Clive Oxley, 49, decided to act after he noticed the cocker spaniel locked inside a tourist’s Kia in a seaside car park in St Ives, Cornwall.
The owner returned soon after and screamed when she saw police by her car, before admitting she had left the dog for an hour and a half while she went to Pizza Express.
Mr Oxley said: “There is no reason at all to leave a dog in that state. But for something as insignificant as going for a pizza is unbelievable.
“The woman came back and started screaming at me. She said she’d just been to Pizza Express. By the time she got there the police were there too.
“When she came back she said ‘oh God, my dog. It is lucky it is not dead. I told her ‘too right you are lucky it is not dead.’
“She was a holidaymaker and was really embarrassed. She claimed she’d only gone for an hour and a half. Inside it was estimated to be 125F (52C).”
The panting dog was struggling to breathe inside the vehicle, that had been parked up last Friday afternoon, when temperatures reached about 15C (59F) in the south west.
Mr Oxley added: “That poor dog was absolutely boiling in a tiny cage with no water and no air.
“You couldn’t even touch the roof of the car, it was flipping boiling.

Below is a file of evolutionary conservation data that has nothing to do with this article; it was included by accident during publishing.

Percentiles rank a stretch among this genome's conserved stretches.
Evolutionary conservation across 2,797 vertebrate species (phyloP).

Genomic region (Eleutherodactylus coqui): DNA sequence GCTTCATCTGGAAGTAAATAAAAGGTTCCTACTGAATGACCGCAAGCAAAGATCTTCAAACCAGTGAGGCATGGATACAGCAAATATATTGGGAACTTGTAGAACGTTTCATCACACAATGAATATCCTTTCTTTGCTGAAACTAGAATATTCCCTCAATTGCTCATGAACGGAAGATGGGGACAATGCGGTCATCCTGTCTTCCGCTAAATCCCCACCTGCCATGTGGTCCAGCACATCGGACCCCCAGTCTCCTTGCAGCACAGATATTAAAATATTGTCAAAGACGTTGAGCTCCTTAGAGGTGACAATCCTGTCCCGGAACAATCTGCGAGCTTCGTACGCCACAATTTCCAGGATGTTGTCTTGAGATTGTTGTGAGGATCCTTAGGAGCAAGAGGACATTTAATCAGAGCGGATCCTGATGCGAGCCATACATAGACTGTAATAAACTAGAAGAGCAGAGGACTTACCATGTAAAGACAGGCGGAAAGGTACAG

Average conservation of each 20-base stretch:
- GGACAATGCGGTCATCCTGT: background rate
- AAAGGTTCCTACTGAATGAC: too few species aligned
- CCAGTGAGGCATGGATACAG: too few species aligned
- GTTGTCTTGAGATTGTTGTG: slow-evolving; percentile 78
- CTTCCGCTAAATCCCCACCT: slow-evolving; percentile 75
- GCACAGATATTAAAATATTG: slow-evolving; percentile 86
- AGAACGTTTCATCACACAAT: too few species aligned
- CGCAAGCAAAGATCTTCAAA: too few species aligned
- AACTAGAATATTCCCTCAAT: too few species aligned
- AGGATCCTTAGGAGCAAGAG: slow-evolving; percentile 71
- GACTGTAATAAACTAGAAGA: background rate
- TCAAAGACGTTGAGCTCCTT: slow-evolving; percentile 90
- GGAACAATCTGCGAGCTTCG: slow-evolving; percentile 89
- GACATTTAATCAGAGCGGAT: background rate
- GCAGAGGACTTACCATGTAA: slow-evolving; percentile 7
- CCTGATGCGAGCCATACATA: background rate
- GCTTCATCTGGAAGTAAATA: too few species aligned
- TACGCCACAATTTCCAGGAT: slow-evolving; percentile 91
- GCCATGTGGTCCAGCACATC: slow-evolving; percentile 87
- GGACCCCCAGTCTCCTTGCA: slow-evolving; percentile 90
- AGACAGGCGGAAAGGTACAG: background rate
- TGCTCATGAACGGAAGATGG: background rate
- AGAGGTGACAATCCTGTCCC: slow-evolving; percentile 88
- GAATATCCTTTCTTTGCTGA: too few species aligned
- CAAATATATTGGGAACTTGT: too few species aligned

“I had to smash the window and get the dog out. I would do what I did again any time if I needed to.
“I would tell anyone in my situation – just smash it and get it out. It was virtually breathless when we finally got it out. It wouldn’t have had long left.
“She got the dog and walked off down the road. Ten minutes later we saw her husband driving his car to the police station.”
Devon and Cornwall Police said people had the right to break into a car if they believe a dog is in distress.
A spokesman said: “With warm weather, we always see a rise in the number of reports of dogs being left in cars.
“The temperature can rise very quickly inside a car during the summer months, dogs do not have the ability to cool themselves down and therefore can suffer from heatstroke which can be fatal.
“Police have the right to break the window of a car to free the animal if they believe that a dog is in distress.
“If a member of public sees a dog in a car in a warm day please call the police immediately and we will advise from there.”
Top pic: SWNS